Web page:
Election Universe

How Scotland plans to make its elections even better

How Scotland plans to make its elections even better
July 08 2014, 14:21

Scotland has looked carefully at its electoral system to see how it could be improved.

Its government published a consultation document in April. Called ‘Scotland’s Electoral Future – Delivering improvements in participation and administration’, it examines how the country can encourage wider participation in elections – and improve the quality of its democracy.

The suggestions range from technical changes in electoral legislation to alternative voting methods. They’re based on the findings of an Electoral Commission report on Scotland’s last local government elections of 2012, where votes cast for 1,223 councilors in 253 wards. The report said that they were well-run and voter satisfaction levels were high. It also outlined 16 recommendations on how to make Scottish elections even better (you’ll read about the main ones below). And the Scottish Government is particularly keen on exploring ways to improve its elections by increasing voter participation. Because turnout seems to be falling.

Increasing voter turnout

Turnout in the 2012 local government elections was 39.8% (14% lower than 2007), following their de-coupling from the parliamentary elections.

In fact, voter turnout has been on the decline throughout the developed world. This is not something unique to Scotland. And despite the drop, the reasons to de-couple were positive. Voters were confused and it was also though it weakened local government’s mandate or at least weakened voter interest in local issues.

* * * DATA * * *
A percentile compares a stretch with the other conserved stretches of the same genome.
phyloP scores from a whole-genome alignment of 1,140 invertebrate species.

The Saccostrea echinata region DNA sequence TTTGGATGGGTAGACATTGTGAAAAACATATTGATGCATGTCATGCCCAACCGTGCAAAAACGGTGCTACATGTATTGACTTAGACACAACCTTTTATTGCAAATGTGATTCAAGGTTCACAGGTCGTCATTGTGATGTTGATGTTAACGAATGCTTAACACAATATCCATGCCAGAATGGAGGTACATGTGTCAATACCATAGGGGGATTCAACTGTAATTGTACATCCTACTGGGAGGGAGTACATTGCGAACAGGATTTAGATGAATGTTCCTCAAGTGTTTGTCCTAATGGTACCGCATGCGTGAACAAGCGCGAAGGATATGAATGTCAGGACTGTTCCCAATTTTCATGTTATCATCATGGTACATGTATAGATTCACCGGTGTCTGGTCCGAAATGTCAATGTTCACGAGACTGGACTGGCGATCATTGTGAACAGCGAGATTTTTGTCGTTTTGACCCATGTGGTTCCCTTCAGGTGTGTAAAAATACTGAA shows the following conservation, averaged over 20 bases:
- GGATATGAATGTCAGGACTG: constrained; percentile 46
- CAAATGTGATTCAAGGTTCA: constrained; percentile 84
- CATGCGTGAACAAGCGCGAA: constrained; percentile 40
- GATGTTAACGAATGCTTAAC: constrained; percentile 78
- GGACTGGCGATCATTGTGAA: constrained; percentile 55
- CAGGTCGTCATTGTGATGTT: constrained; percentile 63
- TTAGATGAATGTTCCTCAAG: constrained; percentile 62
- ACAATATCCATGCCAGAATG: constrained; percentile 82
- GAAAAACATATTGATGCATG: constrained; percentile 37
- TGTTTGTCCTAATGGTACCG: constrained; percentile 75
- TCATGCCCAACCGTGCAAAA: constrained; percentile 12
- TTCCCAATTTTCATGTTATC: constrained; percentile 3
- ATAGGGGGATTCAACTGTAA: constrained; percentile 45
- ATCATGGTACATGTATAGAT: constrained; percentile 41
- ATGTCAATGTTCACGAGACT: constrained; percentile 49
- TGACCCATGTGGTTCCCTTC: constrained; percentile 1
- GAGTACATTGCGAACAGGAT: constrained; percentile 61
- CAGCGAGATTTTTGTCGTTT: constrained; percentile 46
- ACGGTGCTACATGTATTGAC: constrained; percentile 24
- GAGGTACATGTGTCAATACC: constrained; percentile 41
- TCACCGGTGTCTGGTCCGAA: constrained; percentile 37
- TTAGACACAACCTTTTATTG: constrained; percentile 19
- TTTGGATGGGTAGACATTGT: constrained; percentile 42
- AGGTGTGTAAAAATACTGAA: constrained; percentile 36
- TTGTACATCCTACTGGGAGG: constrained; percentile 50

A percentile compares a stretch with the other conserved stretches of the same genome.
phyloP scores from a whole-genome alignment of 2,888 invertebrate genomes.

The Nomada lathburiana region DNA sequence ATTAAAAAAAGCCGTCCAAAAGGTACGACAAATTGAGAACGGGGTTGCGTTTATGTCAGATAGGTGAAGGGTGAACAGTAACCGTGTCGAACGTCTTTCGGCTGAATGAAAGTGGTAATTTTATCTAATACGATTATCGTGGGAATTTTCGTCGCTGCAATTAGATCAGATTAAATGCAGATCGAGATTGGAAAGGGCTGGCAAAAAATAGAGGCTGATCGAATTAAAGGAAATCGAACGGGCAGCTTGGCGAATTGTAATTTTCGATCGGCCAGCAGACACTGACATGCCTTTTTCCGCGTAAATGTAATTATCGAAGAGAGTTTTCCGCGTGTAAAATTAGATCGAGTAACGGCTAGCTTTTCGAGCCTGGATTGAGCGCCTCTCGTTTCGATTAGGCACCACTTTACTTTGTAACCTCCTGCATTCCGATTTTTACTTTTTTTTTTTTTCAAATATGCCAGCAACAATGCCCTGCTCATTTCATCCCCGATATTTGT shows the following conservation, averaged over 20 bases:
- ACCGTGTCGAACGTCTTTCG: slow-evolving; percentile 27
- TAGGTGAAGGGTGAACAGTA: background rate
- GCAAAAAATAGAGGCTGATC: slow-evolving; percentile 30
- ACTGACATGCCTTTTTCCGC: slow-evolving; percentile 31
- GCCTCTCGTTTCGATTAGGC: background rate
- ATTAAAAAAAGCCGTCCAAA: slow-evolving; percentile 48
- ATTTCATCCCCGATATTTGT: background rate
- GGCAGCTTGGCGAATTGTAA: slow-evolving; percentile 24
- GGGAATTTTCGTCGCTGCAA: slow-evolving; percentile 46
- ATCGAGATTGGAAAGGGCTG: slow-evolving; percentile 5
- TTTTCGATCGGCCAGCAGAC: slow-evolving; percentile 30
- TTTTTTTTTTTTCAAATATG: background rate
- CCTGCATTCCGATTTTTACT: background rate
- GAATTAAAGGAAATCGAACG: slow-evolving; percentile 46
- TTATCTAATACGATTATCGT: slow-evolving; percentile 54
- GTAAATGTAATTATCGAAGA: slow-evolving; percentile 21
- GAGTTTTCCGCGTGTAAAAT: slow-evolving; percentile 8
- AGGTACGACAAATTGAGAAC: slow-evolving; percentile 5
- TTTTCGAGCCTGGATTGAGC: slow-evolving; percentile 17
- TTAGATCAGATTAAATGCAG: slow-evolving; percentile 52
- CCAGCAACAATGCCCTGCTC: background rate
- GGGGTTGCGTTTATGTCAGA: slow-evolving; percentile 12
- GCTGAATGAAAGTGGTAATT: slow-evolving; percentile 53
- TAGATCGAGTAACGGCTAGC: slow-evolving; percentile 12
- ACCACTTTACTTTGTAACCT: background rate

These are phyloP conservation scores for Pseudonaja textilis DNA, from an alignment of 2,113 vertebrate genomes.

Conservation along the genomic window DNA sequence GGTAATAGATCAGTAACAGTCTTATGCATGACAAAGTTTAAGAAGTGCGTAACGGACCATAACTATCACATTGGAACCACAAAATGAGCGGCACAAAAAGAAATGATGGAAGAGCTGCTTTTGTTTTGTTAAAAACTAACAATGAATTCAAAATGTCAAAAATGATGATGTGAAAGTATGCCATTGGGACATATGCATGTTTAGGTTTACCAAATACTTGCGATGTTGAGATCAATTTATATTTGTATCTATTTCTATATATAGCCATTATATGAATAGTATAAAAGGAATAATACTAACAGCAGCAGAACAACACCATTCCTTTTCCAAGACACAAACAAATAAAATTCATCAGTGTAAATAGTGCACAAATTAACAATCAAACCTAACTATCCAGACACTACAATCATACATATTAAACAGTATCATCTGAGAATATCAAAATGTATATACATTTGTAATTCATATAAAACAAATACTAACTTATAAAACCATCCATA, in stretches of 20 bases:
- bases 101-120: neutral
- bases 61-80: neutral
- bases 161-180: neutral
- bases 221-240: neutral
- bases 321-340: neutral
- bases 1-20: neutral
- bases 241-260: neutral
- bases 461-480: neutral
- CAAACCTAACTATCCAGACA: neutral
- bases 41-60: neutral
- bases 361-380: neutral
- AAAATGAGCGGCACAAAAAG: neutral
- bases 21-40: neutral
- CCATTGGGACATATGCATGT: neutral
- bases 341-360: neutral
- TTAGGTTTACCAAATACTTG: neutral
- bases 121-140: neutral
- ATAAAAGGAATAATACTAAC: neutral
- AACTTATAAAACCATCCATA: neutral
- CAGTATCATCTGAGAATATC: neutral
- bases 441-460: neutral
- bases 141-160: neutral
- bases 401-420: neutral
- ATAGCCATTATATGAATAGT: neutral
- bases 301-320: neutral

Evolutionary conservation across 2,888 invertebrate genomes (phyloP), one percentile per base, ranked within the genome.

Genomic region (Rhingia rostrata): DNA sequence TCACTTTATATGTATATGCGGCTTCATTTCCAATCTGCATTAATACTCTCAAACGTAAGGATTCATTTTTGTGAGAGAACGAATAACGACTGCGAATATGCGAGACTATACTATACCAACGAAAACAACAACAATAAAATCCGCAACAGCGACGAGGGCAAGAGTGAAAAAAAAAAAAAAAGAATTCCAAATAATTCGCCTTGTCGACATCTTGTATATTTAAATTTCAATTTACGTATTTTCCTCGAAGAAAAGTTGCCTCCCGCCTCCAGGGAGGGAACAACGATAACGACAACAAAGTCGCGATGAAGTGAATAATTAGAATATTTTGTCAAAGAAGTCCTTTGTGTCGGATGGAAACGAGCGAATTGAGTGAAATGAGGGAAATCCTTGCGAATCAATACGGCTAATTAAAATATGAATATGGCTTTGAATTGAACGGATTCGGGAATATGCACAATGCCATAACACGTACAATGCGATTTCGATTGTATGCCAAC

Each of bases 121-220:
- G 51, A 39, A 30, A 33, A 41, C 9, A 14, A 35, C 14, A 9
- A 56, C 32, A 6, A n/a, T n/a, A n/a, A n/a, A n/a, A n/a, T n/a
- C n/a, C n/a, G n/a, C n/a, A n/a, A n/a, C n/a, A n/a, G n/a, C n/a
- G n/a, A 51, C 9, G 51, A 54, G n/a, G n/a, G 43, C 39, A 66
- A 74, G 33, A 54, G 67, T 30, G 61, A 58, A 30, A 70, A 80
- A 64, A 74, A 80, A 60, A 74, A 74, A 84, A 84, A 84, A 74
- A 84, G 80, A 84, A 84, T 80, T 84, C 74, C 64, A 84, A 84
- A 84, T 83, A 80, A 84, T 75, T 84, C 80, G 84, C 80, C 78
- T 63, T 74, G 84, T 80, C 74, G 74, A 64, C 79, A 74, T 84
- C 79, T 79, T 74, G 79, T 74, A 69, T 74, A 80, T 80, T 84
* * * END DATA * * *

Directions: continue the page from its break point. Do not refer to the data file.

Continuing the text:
To get turnout up, the following suggestions have been made:

1.     Alternative voting methods

Universal postal voting

Here, you’d close polling stations, everyone would vote by post and votes would be counted as normal on election day. Pilot schemes in the UK appear to have increased turnout. Research, however, has shown that people want to retain the right to vote at polling stations, so postal voting should perhaps be an addition, not a replacement.

At the 2010 UK parliamentary elections, postal voting packs were sent to 6.9 million electors (15% of the total). 5.8 million were returned, meaning postal turnout was 83%, compared to 63% of people who could only vote at their polling station. Election Commission data shows that postal voters are consistently more satisfied with and confident in the process.

Having said that, there are concerns with secrecy and, as has been seen in the UK, postal voting is open to abuse.

Electronic voting machines (EVMs)

This is where voters use touchscreen voting machine at polling stations and votes are counted accurately and quickly. The Scottish report focuses on Brazil as an example of a country that has employed EVMs. They note how, to eliminate fraud, the Brazilian EVM incorporates voter identification, secure voting and tallying into one process – and how the country’s political parties have access to the software before the election, for auditing. The report acknowledges there are security concerns with electronic voting (and so there should be with every method) but notes that no case of fraud has ever arisen in Brazil.